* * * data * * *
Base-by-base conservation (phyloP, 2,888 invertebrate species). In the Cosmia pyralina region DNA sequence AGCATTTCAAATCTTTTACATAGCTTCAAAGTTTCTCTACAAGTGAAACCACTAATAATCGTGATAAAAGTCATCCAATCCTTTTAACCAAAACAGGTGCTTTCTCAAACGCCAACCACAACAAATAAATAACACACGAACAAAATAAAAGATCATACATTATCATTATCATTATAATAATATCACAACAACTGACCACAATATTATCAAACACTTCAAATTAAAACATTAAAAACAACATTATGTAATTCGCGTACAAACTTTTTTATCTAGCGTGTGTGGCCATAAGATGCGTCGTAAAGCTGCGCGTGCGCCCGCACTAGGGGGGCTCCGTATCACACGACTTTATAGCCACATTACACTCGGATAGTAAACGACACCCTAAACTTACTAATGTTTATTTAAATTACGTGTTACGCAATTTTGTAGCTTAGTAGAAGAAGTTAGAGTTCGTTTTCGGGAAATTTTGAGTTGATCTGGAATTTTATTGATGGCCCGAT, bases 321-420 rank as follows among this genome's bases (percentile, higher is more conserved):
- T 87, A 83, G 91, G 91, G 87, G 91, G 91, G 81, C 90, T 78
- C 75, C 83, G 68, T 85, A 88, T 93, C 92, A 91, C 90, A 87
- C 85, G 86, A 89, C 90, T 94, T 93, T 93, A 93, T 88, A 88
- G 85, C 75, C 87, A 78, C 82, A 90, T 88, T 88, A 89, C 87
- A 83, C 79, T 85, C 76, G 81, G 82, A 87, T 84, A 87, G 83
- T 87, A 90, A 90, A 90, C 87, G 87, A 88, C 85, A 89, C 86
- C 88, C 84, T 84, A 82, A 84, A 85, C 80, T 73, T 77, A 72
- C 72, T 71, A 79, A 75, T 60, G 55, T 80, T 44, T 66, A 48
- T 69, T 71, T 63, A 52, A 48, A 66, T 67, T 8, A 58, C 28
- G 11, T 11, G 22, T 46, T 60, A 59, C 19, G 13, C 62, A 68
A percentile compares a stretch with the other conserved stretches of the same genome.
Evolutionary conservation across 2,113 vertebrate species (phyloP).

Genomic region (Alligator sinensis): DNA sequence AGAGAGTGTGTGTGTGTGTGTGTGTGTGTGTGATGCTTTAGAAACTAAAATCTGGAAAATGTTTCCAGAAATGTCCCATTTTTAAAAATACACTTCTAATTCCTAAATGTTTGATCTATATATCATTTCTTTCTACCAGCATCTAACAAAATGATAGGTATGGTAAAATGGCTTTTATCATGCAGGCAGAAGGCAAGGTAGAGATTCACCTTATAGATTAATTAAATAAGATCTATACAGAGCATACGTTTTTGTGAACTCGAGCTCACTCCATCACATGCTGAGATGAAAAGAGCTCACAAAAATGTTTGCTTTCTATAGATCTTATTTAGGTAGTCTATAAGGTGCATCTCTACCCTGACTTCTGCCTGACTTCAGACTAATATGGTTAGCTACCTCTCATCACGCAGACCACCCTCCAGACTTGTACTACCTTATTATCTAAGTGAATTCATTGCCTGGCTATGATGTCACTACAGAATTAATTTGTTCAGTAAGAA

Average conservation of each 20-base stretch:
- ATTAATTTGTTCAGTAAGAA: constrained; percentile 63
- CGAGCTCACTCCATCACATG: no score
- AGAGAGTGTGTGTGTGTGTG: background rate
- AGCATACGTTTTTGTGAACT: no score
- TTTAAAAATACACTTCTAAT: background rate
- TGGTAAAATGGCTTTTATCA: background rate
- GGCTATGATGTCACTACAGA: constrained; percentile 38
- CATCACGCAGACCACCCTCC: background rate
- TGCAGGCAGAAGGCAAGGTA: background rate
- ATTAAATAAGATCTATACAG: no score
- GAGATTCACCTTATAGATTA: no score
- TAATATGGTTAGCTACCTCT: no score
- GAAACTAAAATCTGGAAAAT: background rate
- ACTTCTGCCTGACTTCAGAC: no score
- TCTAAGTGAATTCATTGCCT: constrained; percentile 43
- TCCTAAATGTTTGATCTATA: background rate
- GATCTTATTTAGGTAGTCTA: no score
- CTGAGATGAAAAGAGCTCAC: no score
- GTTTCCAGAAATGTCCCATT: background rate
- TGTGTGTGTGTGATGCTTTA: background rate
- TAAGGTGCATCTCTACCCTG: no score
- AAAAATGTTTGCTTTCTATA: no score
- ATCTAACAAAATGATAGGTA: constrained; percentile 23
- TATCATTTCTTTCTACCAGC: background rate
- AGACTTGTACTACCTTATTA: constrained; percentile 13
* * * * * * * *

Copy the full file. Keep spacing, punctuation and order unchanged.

Base-by-base conservation (phyloP, 2,888 invertebrate species). In the Cosmia pyralina region DNA sequence AGCATTTCAAATCTTTTACATAGCTTCAAAGTTTCTCTACAAGTGAAACCACTAATAATCGTGATAAAAGTCATCCAATCCTTTTAACCAAAACAGGTGCTTTCTCAAACGCCAACCACAACAAATAAATAACACACGAACAAAATAAAAGATCATACATTATCATTATCATTATAATAATATCACAACAACTGACCACAATATTATCAAACACTTCAAATTAAAACATTAAAAACAACATTATGTAATTCGCGTACAAACTTTTTTATCTAGCGTGTGTGGCCATAAGATGCGTCGTAAAGCTGCGCGTGCGCCCGCACTAGGGGGGCTCCGTATCACACGACTTTATAGCCACATTACACTCGGATAGTAAACGACACCCTAAACTTACTAATGTTTATTTAAATTACGTGTTACGCAATTTTGTAGCTTAGTAGAAGAAGTTAGAGTTCGTTTTCGGGAAATTTTGAGTTGATCTGGAATTTTATTGATGGCCCGAT, bases 321-420 rank as follows among this genome's bases (percentile, higher is more conserved):
- T 87, A 83, G 91, G 91, G 87, G 91, G 91, G 81, C 90, T 78
- C 75, C 83, G 68, T 85, A 88, T 93, C 92, A 91, C 90, A 87
- C 85, G 86, A 89, C 90, T 94, T 93, T 93, A 93, T 88, A 88
- G 85, C 75, C 87, A 78, C 82, A 90, T 88, T 88, A 89, C 87
- A 83, C 79, T 85, C 76, G 81, G 82, A 87, T 84, A 87, G 83
- T 87, A 90, A 90, A 90, C 87, G 87, A 88, C 85, A 89, C 86
- C 88, C 84, T 84, A 82, A 84, A 85, C 80, T 73, T 77, A 72
- C 72, T 71, A 79, A 75, T 60, G 55, T 80, T 44, T 66, A 48
- T 69, T 71, T 63, A 52, A 48, A 66, T 67, T 8, A 58, C 28
- G 11, T 11, G 22, T 46, T 60, A 59, C 19, G 13, C 62, A 68
A percentile compares a stretch with the other conserved stretches of the same genome.
Evolutionary conservation across 2,113 vertebrate species (phyloP).

Genomic region (Alligator sinensis): DNA sequence AGAGAGTGTGTGTGTGTGTGTGTGTGTGTGTGATGCTTTAGAAACTAAAATCTGGAAAATGTTTCCAGAAATGTCCCATTTTTAAAAATACACTTCTAATTCCTAAATGTTTGATCTATATATCATTTCTTTCTACCAGCATCTAACAAAATGATAGGTATGGTAAAATGGCTTTTATCATGCAGGCAGAAGGCAAGGTAGAGATTCACCTTATAGATTAATTAAATAAGATCTATACAGAGCATACGTTTTTGTGAACTCGAGCTCACTCCATCACATGCTGAGATGAAAAGAGCTCACAAAAATGTTTGCTTTCTATAGATCTTATTTAGGTAGTCTATAAGGTGCATCTCTACCCTGACTTCTGCCTGACTTCAGACTAATATGGTTAGCTACCTCTCATCACGCAGACCACCCTCCAGACTTGTACTACCTTATTATCTAAGTGAATTCATTGCCTGGCTATGATGTCACTACAGAATTAATTTGTTCAGTAAGAA

Average conservation of each 20-base stretch:
- ATTAATTTGTTCAGTAAGAA: constrained; percentile 63
- CGAGCTCACTCCATCACATG: no score
- AGAGAGTGTGTGTGTGTGTG: background rate
- AGCATACGTTTTTGTGAACT: no score
- TTTAAAAATACACTTCTAAT: background rate
- TGGTAAAATGGCTTTTATCA: background rate
- GGCTATGATGTCACTACAGA: constrained; percentile 38
- CATCACGCAGACCACCCTCC: background rate
- TGCAGGCAGAAGGCAAGGTA: background rate
- ATTAAATAAGATCTATACAG: no score
- GAGATTCACCTTATAGATTA: no score
- TAATATGGTTAGCTACCTCT: no score
- GAAACTAAAATCTGGAAAAT: background rate
- ACTTCTGCCTGACTTCAGAC: no score
- TCTAAGTGAATTCATTGCCT: constrained; percentile 43
- TCCTAAATGTTTGATCTATA: background rate
- GATCTTATTTAGGTAGTCTA: no score
- CTGAGATGAAAAGAGCTCAC: no score
- GTTTCCAGAAATGTCCCATT: background rate
- TGTGTGTGTGTGATGCTTTA: background rate
- TAAGGTGCATCTCTACCCTG: no score
- AAAAATGTTTGCTTTCTATA: no score
- ATCTAACAAAATGATAGGTA: constrained; percentile 23
- TATCATTTCTTTCTACCAGC: background rate
- AGACTTGTACTACCTTATTA: constrained; percentile 13